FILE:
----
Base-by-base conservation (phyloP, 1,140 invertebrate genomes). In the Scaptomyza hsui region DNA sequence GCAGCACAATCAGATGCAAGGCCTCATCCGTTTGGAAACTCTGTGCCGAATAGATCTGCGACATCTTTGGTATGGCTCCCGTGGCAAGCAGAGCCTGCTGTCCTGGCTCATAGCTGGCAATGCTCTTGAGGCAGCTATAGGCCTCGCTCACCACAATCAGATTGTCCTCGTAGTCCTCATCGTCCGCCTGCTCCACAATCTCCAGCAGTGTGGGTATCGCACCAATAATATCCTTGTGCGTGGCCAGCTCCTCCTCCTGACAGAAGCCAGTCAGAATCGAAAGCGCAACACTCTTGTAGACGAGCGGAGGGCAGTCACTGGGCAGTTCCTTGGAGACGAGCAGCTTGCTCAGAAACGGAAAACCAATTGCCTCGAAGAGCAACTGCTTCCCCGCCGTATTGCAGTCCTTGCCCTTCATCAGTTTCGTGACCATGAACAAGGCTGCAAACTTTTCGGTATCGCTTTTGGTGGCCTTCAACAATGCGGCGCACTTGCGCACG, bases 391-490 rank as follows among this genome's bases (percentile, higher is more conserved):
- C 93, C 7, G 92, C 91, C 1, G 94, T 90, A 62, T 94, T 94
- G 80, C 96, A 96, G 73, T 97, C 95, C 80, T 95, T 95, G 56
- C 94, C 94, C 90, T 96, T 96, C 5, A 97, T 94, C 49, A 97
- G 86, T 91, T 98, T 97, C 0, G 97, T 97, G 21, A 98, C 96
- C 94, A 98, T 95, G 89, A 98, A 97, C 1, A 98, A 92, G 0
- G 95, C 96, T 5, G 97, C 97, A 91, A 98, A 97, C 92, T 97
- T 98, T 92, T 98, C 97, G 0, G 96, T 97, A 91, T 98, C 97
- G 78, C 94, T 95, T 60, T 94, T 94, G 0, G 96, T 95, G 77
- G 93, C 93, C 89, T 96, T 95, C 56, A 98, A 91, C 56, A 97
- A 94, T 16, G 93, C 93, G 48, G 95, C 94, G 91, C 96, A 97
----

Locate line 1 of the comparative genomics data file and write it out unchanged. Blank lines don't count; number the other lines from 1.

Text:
Base-by-base conservation (phyloP, 1,140 invertebrate genomes). In the Scaptomyza hsui region DNA sequence GCAGCACAATCAGATGCAAGGCCTCATCCGTTTGGAAACTCTGTGCCGAATAGATCTGCGACATCTTTGGTATGGCTCCCGTGGCAAGCAGAGCCTGCTGTCCTGGCTCATAGCTGGCAATGCTCTTGAGGCAGCTATAGGCCTCGCTCACCACAATCAGATTGTCCTCGTAGTCCTCATCGTCCGCCTGCTCCACAATCTCCAGCAGTGTGGGTATCGCACCAATAATATCCTTGTGCGTGGCCAGCTCCTCCTCCTGACAGAAGCCAGTCAGAATCGAAAGCGCAACACTCTTGTAGACGAGCGGAGGGCAGTCACTGGGCAGTTCCTTGGAGACGAGCAGCTTGCTCAGAAACGGAAAACCAATTGCCTCGAAGAGCAACTGCTTCCCCGCCGTATTGCAGTCCTTGCCCTTCATCAGTTTCGTGACCATGAACAAGGCTGCAAACTTTTCGGTATCGCTTTTGGTGGCCTTCAACAATGCGGCGCACTTGCGCACG, bases 391-490 rank as follows among this genome's bases (percentile, higher is more conserved):